My instructors liked my scene setting (I'd furnished the balcony with some nice geraniums in terracotta pots, and Nikolai's binoculars with a crystal monogram). But I'd made two schoolgirl errors: my characterisation of Nikolai as a philanderer and unscrupulous businessman (he goes on to ruin the island with a new super-yacht marina for his coarse billionaire mates) is, well, a bit racist. Point taken. And I certainly can't have “something stirring under the crisp white linen of his monogrammed robe” when he sees Lucy in her bikini. “But I meant his heart!” I half-heartedly profess, before being reminded that in the Romance series, sex takes place strictly behind closed doors.

Finally, Tessa told me a thing or two about female character development: “She's on a journey - there might be moments when you think ‘No! What are you doing!' But ultimately she's going to do good. And show, don't tell. We don't want long passages of introspection.”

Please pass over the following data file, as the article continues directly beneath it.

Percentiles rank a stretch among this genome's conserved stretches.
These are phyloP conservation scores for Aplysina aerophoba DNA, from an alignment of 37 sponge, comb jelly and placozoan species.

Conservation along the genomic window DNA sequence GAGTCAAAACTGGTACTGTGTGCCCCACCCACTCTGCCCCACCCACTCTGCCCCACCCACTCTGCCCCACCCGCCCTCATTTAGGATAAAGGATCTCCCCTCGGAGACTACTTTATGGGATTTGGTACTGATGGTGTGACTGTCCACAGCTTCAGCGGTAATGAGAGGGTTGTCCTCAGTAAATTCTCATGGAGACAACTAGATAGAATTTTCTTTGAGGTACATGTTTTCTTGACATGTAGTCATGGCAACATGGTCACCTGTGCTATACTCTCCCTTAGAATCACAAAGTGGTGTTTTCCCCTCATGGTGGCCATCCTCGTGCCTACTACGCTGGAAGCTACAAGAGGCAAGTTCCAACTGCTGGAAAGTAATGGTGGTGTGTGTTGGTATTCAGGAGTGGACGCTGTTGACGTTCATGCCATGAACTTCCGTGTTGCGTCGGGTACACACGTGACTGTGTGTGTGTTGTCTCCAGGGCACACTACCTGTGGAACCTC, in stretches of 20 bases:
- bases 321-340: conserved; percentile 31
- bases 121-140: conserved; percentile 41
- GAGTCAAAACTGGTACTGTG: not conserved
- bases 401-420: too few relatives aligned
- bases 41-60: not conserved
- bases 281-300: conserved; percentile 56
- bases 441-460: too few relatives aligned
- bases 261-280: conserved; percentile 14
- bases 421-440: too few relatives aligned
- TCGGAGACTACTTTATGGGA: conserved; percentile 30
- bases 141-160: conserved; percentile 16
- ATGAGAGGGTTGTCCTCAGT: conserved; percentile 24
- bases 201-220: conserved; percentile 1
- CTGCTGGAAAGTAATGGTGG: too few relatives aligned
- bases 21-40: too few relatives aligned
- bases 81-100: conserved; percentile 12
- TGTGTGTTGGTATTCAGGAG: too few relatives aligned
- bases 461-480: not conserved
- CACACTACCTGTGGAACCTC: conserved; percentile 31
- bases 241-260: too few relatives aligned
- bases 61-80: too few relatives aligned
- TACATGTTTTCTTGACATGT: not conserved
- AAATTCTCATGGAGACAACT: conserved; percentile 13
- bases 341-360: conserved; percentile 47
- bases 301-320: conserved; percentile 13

Heading home from my day at Romance HQ, I feel cheered by democratic literary sisterhood that Mills & Boon espouses. And, making up love stories is fun. And after three or four years, they tell me, you can expect to earn a nice living from it. With their policy of encouraging promising authors to branch out into mainstream publishing, I'm wondering: could this be a whole new way forward for me as a writer?
Will I, as they suggested I should, write some more of my story and send it back to them? Watch this space ...

Tips for aspiring romance writers:
Many Mills & Boon books have an aspirational, international location. So have fun choosing a location, but don't get bogged down in local politics. And don't drown the reader in facts - you're not writing a travelogue.

Base your story on universal emotional truths. Not just love and death, but renewal, justice, truth, strength, contentment, passion and tenderness.

Tie in these truths with the desires that are common to most women: unconditional love, safety, affluence and success.

Make your characters resonant and believable as well as aspirational. Have them communicate with plentiful dialogue, and motivate their actions soundly.
Be very careful to conform to the sexual mores of your chosen series - nipples at dawn are not right for Romance but for Blaze, they're a prerequisite.

Who is driving your story? Make sure the conflict always comes from the main characters and their emotions - not from the supporting cast.